West central Michigan fruit regional report – July 15, 2014

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Publish time: 16th July, 2014      Source: Michigan State University Extension
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Blueberry harvest is in progress with excellent quality and yield. Growers need to be aware of spotted wing Drosophila in blueberry fields, although still in small numbers. Early detection and control are key for successful management.

    

Posted on July 15, 2014 by Carlos García-Salazar, Michigan State University Extension

        

Weather conditions this past week have been relatively favorable for a good berry harvest for both raspberries and blueberries. Although in some places there were some scattered thunderstorms that left up to 2.5 inches of rain, for most of the week conditions favored good fruit development without the need of supplemental irrigation. Temperatures during the same period were on average 76 degrees Fahrenheit for the daily maximum and 58 F for the minimum temperature.

Summer red raspberries are in full harvest in Ottawa and Kent counties with very good quality and yield. There have been few problems and so far no insect problems have been reported. However, during the past week we caught the first spotted wing Drosophila (SWD) at a raspberry field in northern Ottawa County. Four females were caught in traps loaded with the new TRECE lures. The field was immediately sprayed to contain any early buildup of SWD populations in that field.

Blueberries, on the other hand, are in full harvest in southwest Michigan and in Allegan County. There are fields with excellent quality and good yield. Blueberry harvest at this time includes machine and hand harvest.

In regard to SWD management and control, we found a wider presence of SWD in Allegan County than the previous week. Growers that detected SWD in their fields are applying the recommended insecticides to prevent an early buildup of SWD populations. Continuing with its north dispersal, SWD was found this week in blueberries around Holland, Michigan. However, only one female was detected in a yeast-sugar-baited trap. This detection is a wakeup call for growers in the area to intensify their scouting activities and be ready to initiate its combat as soon as there is fruit at risk.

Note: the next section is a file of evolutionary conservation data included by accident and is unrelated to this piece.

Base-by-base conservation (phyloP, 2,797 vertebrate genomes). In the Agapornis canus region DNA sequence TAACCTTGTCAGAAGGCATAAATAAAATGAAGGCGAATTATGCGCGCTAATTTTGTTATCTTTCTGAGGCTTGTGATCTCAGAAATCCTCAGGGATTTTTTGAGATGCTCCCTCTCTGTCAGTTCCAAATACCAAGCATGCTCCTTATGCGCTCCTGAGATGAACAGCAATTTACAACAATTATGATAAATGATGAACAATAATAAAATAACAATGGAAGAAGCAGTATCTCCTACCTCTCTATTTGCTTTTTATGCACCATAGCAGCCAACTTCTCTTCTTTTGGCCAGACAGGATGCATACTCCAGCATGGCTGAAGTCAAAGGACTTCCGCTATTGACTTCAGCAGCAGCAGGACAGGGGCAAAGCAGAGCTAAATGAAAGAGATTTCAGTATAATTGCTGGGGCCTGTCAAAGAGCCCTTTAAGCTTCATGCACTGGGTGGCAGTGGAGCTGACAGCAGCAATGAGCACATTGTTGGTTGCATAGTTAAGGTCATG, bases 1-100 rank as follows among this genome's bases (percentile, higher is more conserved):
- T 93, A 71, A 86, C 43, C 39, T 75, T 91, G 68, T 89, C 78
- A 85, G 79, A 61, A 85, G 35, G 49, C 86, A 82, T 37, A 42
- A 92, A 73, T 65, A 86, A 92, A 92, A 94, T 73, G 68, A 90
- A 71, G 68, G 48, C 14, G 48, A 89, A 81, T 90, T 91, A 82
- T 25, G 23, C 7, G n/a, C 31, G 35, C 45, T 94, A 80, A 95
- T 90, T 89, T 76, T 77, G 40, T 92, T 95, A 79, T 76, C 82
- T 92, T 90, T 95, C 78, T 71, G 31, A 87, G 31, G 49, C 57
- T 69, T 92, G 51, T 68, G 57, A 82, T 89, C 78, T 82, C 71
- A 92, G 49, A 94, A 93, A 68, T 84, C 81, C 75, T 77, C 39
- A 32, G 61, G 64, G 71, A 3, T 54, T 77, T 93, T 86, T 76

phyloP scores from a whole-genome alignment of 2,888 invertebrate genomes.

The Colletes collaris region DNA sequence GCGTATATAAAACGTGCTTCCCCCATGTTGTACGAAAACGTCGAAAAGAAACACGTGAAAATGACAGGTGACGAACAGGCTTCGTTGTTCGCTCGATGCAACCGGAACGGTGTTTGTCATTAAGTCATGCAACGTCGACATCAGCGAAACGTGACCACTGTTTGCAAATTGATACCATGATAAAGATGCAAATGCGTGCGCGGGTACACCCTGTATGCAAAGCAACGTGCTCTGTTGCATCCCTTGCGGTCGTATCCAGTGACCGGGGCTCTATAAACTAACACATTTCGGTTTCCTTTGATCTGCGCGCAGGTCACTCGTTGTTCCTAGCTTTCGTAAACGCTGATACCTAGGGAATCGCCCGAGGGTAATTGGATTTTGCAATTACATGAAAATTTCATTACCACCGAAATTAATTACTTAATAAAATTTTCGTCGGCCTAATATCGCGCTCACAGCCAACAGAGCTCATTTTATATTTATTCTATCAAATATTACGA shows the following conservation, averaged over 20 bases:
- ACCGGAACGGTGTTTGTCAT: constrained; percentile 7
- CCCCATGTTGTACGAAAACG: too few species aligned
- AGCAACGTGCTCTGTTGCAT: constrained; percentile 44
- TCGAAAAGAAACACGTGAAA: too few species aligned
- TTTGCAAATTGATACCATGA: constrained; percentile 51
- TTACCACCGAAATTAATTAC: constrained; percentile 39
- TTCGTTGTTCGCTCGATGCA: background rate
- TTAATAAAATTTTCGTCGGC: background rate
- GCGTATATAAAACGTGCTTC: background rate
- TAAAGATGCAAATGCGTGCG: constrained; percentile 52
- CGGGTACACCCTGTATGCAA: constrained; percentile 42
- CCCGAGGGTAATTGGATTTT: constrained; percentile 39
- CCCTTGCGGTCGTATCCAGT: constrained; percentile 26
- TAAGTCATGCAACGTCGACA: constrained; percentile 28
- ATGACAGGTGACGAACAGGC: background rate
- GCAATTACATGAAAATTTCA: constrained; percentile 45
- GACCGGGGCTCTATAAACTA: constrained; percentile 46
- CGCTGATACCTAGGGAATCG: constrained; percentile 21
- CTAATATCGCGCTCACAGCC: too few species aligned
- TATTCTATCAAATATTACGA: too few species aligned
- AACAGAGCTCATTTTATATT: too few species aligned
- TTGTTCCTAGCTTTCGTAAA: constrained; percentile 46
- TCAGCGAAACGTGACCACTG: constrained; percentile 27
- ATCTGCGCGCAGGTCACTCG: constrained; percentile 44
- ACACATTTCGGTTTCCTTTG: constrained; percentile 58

For growers that are already in full harvest and had SWD detections, Michigan State University Extension would like to remind them to repeat the insecticide application after any rain of more than 0.5 inches. Check the local weather forecast or go to MSU Enviro-weather for the latest weather information before spraying any insecticide against SWD. If rain is in the forecast, use a rainfast insecticide such as Lannate, Mustang MAX, Hero, Imidan, etc. For more options, see “SWD Management Recommendations for Michigan Blueberry.”

Contact your MSU Extension county office or Carlos Garcia at 616-260-0671 or .(JavaScript must be enabled to view this email address) for assistance.

  

This article was published by Michigan State University Extension. For more information, visit http://www.msue.msu.edu. To contact an expert in your area, visit http://expert.msue.msu.edu, or call 888-MSUE4MI (888-678-3464).

    

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